By taking the time and planning a business party that people want to attend, you can improve your brand image and forge stronger connections with employees and clients.
If you're like most people, adding another holiday party to your schedule is a pain in the rear. However, as a business owner, it's important that you don’t miss out on a chance to connect with employees and clients. By taking the time to plan a business party that people want to attend, you can improve your brand image and forge stronger connections with employees and clients.
7 tips for hosting a successful party
The annual holiday party is something that has become a staple in the business world. It's sort of expected that you'll throw one and, whether you like it or not, your brand will be judged based on the success of the event. Unfortunately, most holiday parties are hosted out of this obligation. As a result, everything is done at a bare minimum level, and the entire event is average and forgettable.
If you're hosting a holiday party for your employees and clients, why not put in the time and effort to make it an event that people will want to attend? One that gets people excited? Believe it or not, there are companies that host stellar holiday parties that people look forward to attending.
Here's how you can join this group.
1. Understand the why
Before doing anything else, ask yourself why you're hosting a holiday party. Understanding the "why" behind the event will allow you to focus your goals and foster a little extra motivation.
In most cases, leading organizations host holiday parties to accomplish one or more of the following objectives: build company culture, boost employee morale, enhance relationships with clients, celebrate the brand, and/or show gratitude to key stakeholders.
2. Be strategic with the guest list
One of the most important factors in the holiday party planning process is creating a guest list and sending out invitations. Generally speaking, you have to assume that you aren't going to get 100 percent attendance. When you remove your own employees from the equation, it's safe to assume that you'll get 30 to 40 percent of people who RSVP with a "yes" (at best). With this in mind, pad your guest list so you don't end up with an embarrassingly small attendance.
As a rule of thumb, invitations should be sent out 21 days in advance. Be sure to include all of the important details, such as RSVP requirements, proper attire, start time and whether or not additional guests are allowed. You'll spend a lot less time fielding phone calls and answering emails if you're clear about these details on the front end.
3. Choose the right time
Remember that you aren't the only party on the block. The average person on your guest list has more invitations than they can count on one hand. As such, timing is extremely important.
If you're going to host your holiday party in mid-to-late December, be prepared to send out invitations very early. The two weekends before Christmas are full of holiday events, and you'll be competing with family time. It might be best to shoot for the first weekend in December, or maybe even a weeknight (such as a Thursday evening).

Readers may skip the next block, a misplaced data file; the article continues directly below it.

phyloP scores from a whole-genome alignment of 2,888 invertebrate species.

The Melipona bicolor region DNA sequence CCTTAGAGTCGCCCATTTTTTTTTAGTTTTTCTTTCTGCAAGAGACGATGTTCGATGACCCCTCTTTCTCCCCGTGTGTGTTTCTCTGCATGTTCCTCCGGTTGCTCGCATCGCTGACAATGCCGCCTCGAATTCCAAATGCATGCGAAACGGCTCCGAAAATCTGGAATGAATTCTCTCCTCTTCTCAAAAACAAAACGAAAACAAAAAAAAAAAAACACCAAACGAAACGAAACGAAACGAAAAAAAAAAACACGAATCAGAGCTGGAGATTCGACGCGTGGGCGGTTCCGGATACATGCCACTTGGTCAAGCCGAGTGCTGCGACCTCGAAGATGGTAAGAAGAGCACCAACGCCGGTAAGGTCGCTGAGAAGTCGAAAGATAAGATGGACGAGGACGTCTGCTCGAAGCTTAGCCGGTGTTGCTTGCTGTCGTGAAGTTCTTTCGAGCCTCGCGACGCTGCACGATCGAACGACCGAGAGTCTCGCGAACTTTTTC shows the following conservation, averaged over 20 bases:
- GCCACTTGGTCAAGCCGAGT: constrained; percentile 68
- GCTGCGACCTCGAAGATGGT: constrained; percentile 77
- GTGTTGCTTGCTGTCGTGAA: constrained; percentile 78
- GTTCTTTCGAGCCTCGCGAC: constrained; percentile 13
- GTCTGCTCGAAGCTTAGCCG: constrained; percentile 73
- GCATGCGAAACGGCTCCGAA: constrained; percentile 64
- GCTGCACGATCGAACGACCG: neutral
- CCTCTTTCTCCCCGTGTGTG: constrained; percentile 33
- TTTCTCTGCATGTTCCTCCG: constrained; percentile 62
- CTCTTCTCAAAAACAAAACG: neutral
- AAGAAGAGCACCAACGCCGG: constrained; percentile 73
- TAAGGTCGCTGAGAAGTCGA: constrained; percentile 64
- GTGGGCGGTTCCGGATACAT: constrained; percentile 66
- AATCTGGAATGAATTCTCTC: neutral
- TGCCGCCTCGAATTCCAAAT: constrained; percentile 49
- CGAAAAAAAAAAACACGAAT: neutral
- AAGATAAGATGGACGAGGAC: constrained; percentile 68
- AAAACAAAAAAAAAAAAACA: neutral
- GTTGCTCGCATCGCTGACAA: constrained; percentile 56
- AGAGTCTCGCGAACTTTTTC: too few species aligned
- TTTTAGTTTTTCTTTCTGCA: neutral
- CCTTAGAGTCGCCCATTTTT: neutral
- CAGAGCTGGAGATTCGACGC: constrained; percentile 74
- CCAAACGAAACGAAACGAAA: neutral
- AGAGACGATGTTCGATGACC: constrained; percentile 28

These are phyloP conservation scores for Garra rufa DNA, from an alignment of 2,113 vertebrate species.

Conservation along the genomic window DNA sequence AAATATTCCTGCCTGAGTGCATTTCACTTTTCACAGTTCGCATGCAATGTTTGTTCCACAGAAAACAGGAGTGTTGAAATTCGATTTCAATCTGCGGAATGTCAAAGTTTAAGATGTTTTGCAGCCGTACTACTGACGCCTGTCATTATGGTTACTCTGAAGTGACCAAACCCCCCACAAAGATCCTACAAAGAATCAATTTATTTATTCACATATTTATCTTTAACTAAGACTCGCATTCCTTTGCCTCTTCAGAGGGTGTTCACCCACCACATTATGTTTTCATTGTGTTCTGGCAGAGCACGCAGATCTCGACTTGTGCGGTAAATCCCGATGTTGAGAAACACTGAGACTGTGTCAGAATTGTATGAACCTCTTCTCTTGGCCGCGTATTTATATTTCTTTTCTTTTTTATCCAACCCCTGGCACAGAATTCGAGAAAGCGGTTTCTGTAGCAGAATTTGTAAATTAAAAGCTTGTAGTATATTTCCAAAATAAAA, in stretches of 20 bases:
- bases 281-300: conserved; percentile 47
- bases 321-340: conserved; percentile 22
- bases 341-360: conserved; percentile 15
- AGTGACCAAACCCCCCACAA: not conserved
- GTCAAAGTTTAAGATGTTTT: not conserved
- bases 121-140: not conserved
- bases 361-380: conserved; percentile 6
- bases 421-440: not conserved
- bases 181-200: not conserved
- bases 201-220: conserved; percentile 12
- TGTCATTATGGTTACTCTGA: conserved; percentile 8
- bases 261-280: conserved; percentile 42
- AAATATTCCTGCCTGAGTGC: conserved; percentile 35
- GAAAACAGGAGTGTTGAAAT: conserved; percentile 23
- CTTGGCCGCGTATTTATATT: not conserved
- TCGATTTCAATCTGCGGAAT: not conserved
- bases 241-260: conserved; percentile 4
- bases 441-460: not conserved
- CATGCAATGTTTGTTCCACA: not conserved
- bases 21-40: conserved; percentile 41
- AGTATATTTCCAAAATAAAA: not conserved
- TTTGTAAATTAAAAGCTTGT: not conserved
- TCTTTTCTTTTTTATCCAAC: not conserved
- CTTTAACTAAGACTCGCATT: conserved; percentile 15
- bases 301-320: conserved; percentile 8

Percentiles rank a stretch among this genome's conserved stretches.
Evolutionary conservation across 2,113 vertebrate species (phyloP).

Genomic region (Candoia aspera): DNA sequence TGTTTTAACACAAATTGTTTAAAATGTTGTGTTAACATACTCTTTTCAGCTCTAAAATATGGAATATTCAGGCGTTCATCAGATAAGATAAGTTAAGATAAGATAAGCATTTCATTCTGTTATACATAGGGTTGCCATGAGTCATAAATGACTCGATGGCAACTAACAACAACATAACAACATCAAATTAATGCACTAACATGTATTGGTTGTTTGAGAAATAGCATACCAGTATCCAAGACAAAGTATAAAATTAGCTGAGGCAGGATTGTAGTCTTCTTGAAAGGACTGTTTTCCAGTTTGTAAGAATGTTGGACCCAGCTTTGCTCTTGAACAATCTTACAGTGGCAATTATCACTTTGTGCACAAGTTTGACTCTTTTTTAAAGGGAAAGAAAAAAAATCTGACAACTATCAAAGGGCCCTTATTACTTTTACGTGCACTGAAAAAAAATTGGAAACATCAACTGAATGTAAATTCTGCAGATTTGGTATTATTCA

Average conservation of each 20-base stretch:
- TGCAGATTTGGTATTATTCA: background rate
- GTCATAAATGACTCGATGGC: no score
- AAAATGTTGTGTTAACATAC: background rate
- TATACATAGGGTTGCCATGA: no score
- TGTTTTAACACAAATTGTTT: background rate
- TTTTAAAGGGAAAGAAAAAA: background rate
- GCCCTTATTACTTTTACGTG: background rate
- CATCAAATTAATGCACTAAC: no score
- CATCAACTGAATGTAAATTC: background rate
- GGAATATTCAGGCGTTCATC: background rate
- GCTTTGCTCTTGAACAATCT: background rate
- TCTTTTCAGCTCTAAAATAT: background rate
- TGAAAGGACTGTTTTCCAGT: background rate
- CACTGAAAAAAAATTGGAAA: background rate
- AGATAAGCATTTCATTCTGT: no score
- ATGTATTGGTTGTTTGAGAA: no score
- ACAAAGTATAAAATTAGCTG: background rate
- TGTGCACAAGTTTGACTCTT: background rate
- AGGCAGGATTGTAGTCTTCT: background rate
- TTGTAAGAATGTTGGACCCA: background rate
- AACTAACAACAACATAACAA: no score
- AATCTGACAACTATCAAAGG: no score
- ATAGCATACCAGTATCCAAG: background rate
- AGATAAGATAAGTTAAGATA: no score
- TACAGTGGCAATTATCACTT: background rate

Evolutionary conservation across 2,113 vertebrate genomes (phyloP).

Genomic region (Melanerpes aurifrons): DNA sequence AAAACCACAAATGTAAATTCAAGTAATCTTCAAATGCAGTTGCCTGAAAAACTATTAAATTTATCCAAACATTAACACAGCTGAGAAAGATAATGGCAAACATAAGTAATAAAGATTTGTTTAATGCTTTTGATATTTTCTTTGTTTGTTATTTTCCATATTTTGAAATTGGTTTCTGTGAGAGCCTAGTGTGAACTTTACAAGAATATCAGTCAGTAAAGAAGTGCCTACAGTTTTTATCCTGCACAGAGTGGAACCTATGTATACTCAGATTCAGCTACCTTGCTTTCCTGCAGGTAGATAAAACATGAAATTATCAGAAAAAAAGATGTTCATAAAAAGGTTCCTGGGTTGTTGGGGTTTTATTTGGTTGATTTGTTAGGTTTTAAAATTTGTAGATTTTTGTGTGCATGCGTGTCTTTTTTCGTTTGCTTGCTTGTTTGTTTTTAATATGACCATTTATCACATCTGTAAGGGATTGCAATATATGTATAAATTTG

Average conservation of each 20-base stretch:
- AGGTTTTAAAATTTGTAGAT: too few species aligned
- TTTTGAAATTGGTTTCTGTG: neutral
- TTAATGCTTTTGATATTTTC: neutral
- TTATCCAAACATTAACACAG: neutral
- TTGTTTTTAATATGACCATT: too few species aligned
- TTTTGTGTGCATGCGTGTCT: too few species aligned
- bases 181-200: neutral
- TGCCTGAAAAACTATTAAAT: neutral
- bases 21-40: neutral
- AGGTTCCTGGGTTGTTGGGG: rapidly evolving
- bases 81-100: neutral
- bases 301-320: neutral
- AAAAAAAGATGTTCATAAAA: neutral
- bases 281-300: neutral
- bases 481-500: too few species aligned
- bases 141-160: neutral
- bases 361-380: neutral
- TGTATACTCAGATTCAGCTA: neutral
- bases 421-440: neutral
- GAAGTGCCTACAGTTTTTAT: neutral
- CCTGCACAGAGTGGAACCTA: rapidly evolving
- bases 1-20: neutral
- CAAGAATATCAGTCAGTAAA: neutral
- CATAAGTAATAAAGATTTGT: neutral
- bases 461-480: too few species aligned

4. Get the details right
The big picture matters, but success is typically found in the details. If you want your holiday party to be memorable, you need to get these smaller specifics fleshed out.
It's easy to blow your entire budget on food and drink, but save some money for decorations and favors. Customizing little details like napkins, menus, invitations, bags and wine glasses can help people remember a party and have a more favorable impression later on. Look online for some inspiration if you're unsure of what to do.
5. Prep your employees
A holiday party guest list needs to be strategically developed in order to ensure there's a proper mixture of friendly faces and good networking opportunities. If your party includes clients (or prospective clients), consider briefing employees on who these people are ahead of time. Even going as far as to send out a companywide email with headshots and brief bios could be helpful.
Your employees should walk a fine line between overselling the brand and not having meaningful business conversations. Prepping employees ahead of time gives them an idea of how to poke and prod without being tacky or overbearing.
6. Go easy on the booze
Alcohol is a sensitive topic at holiday parties.
Be strategic with how and what you offer guests. In order to avoid overserving, come up with a strategy and don't be afraid to cut people off. One reasonable idea is to limit the selection to wine only and to close the bar early. It's also smart to only offer drinks during the meal, which limits the amount of time people have to drink.
7. Be a good host
As holiday party host and someone with a significant leadership position in your company, it can be difficult to know where you stand on the day of the event. Naturally, you'll be thinking about execution and stressing over the details, but you also need to be mingling with guests and representing your brand.
In order to be a good host, consider offloading logistical responsibilities to an event planner or a designated employee. This will allow you to relax a bit and focus on engaging people and having a good time. Everything won't go perfectly according to plan, but don't get overwhelmed.
Make your party one to remember
In today's business climate, you're expected to host a holiday party, so why not make the most out of the opportunity? You can do the bare minimum and simply survive, or you can invest the time and effort to leverage this event as an opportunity to enhance your brand image and forge stronger connections with key clients and stakeholders.
The choice is yours.